Legends about the origin of coffee
The way coffee made its way into our lives is shrouded in mystery. Myths and legends about coffee chase each other since time immemorial: every time we sip this much-loved drink, we get a taste of the arcane, enigmatic inheritance that has come to us from the ancient world.
The myth surrounding the magic power of coffee
From the legend of Kaldi and his acrobatic goats – the most popular myth about coffee in western literature – to the antics of an African ferret, the celestial vision of the prophet Mohammed and adventures of a mystic healer. Each of these stories probably contains a smidgen of truth.
Kaldi and his energetic goats
According to theologist Antonio Fausto Naironi, who wrote the first very essay on coffee in 1671, the origins of the drink date to 9th century Abyssinia. Goatherd Kaldi noticed that when his goats grazed on the berries of a certain bush, they would jump around excitedly all day and night. Kaldi took the berries to the nearby monastery where a monk, believing them to be the work of the devil, threw them into the fire. When a pleasant aroma arose from the flames, the other monks scraped up the roasted beans from the coals and dissolved them in boiling water. This was the birth of the first ever coffee, used by the monks during their long nights of prayer.
Mohammed’s divine potion
Exhausted and sick from the battle to conquer Arabia, the prophet Mohammed had no strength to continue the fight. The Archangel Gabriel appeared to him one night and handed him the qahwa of Allah – a miracle potion that was as black as the sacred Stone of Mecca. A tiny sip was enough for Mohammed to resume his journey. The outcome? Forty enemies were unsaddled, and forty virgins satisfied. This is one of the most famous stories about coffee.
The legend of Omar the healer
An ancient Persian myth, handed down from the 15th century by poet Abd al-Qadir Maraghi, attributes the origin of coffee to Ali Ben Omar, a Sufi monk who cured the sick with the power of prayer. Omar saved the people of Mokha from the plague but his enemies were jealous and convinced the Sultan to exile him; he took shelter in a cave in the desert and survived on infusions of Coffea beans. When news of the miracle potion reached the city, the sultan summoned Omar and allowed him to introduce to the people the drink that we now call coffee.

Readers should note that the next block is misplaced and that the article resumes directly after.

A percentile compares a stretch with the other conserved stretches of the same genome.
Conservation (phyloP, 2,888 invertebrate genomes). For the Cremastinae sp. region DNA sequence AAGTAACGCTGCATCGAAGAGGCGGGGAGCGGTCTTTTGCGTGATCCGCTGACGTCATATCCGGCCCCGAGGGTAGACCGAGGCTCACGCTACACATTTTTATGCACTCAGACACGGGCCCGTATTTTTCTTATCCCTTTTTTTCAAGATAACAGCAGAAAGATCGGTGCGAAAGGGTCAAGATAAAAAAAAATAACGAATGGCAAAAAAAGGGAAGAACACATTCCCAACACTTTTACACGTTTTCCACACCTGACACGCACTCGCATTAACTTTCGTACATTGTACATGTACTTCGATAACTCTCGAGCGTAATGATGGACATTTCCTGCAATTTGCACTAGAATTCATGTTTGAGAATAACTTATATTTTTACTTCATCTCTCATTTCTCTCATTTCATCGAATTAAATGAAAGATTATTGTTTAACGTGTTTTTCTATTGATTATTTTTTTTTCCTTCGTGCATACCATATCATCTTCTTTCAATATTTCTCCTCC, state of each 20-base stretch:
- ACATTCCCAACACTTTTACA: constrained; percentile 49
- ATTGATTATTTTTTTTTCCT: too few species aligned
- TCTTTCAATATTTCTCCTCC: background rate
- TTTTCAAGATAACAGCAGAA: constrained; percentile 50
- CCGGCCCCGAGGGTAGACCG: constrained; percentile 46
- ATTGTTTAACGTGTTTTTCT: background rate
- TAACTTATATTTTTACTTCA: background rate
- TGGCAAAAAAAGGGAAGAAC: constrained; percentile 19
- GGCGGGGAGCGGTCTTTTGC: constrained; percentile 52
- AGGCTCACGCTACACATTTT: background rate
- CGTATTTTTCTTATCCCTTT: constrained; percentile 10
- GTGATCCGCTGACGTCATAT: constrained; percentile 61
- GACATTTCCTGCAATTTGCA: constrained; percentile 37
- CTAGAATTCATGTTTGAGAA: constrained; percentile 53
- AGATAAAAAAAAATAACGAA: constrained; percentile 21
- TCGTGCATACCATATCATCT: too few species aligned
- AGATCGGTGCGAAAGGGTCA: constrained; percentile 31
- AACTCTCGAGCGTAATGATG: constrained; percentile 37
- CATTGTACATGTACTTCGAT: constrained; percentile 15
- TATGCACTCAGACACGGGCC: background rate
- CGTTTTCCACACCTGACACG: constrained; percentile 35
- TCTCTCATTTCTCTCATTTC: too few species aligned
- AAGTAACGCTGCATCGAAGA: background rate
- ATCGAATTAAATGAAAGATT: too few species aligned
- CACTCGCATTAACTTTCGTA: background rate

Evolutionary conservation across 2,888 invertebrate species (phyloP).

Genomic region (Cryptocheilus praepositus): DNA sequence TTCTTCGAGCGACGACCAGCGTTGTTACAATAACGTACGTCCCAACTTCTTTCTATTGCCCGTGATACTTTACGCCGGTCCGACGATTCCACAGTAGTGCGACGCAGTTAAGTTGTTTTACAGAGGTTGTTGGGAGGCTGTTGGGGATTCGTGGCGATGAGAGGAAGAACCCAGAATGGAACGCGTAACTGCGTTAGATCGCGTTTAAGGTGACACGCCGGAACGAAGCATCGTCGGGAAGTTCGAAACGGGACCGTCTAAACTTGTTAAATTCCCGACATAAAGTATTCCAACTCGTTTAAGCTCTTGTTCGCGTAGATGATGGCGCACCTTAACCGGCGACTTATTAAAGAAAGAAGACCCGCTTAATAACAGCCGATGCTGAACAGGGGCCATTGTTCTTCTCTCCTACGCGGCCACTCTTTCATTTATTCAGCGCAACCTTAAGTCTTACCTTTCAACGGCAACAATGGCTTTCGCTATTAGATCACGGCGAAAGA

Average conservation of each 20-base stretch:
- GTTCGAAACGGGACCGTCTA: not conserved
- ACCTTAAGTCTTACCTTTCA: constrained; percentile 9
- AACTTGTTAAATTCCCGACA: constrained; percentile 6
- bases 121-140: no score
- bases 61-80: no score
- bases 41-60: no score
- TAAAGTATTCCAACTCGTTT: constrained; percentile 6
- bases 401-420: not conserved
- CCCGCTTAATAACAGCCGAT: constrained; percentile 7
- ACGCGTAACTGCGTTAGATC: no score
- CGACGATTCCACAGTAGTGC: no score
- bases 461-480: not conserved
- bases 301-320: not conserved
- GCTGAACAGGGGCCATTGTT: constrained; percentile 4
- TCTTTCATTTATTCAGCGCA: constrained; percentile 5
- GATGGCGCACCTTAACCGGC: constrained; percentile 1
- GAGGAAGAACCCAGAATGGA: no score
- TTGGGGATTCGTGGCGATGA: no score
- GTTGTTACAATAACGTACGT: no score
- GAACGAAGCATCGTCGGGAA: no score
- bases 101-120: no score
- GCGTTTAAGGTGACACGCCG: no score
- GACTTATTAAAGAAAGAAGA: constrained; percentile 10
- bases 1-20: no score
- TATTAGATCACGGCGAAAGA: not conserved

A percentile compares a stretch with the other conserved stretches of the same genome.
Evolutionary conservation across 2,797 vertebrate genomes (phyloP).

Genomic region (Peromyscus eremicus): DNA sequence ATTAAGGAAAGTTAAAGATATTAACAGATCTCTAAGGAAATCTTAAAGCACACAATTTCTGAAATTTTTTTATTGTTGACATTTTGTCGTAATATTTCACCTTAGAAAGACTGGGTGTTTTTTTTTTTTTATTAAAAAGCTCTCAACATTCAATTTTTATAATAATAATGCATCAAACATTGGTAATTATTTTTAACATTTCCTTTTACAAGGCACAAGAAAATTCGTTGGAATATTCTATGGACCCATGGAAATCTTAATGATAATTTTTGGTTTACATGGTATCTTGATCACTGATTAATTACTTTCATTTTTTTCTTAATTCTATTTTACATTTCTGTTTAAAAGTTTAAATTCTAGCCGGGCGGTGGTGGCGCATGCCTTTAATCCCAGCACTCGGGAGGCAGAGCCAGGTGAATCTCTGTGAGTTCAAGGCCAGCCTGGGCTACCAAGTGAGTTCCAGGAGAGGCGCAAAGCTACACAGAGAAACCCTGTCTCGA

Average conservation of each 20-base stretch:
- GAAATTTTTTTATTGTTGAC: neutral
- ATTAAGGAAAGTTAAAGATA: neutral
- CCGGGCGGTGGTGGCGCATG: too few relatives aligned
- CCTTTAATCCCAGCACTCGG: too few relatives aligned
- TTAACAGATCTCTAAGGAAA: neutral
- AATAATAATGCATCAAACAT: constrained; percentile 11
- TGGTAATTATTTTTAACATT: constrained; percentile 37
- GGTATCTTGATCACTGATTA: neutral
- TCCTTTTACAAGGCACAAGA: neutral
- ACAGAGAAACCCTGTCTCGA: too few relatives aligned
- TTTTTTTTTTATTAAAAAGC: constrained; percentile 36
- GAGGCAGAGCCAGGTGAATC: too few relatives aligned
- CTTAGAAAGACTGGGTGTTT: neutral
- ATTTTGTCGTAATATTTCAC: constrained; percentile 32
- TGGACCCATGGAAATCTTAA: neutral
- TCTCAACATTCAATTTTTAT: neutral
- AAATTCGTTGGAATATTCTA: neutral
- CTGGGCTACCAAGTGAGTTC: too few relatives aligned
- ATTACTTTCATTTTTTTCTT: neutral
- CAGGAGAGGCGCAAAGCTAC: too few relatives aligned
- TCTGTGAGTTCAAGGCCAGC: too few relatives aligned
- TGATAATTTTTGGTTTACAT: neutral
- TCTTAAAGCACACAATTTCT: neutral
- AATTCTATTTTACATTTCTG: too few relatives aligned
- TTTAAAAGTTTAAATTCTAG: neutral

The ferret that gave us coffee
After Kaldi’s goats, another animal has starred in coffee’s epic history. German missionary Johann Ludwig Krapf left us an Arabian legend according to which the African civet – a friendly mammal similar to the ferret – brought Coffee seeds to the Ethiopian highlands. It was there that the coffee plant was jealously guarded by the Oromo tribe until an Islamic merchant managed to get a few beans to Arabia, where the drink spread and became popular throughout the world.
Waqa’s tears and the coffee plant
Oromo culture has a legend that describes the origins of life and the meaning of death. When the god Waqa still walked the earth, he predicted the day of a man’s death. “You will live for three hundred years”. The man, who wanted to live for ever, rebelled against the will of Waqa and fled, riding from dawn to dusk. He reached a recently dug grave. “We were waiting for you”, the men there said. He climbed down from his horse and died instantly. When Waqa saw the grave, he felt pity and cried; from his tears sprouted the first Coffea buds.
Why coffee myths fascinates people
Somewhere between reality and legend, coffee and its magical powers have always fascinated people.
In the fuzzy realm between truth and imagination, where experience and metaphysics meet, coffee, the ultimate symbol of hospitality and friendship, has entered the world of “once upon a time”, that place where words and image are eternally present.
Cover image: Kaldi and his dancing goats – from All about Coffee, William Harrison Ukers (1935)
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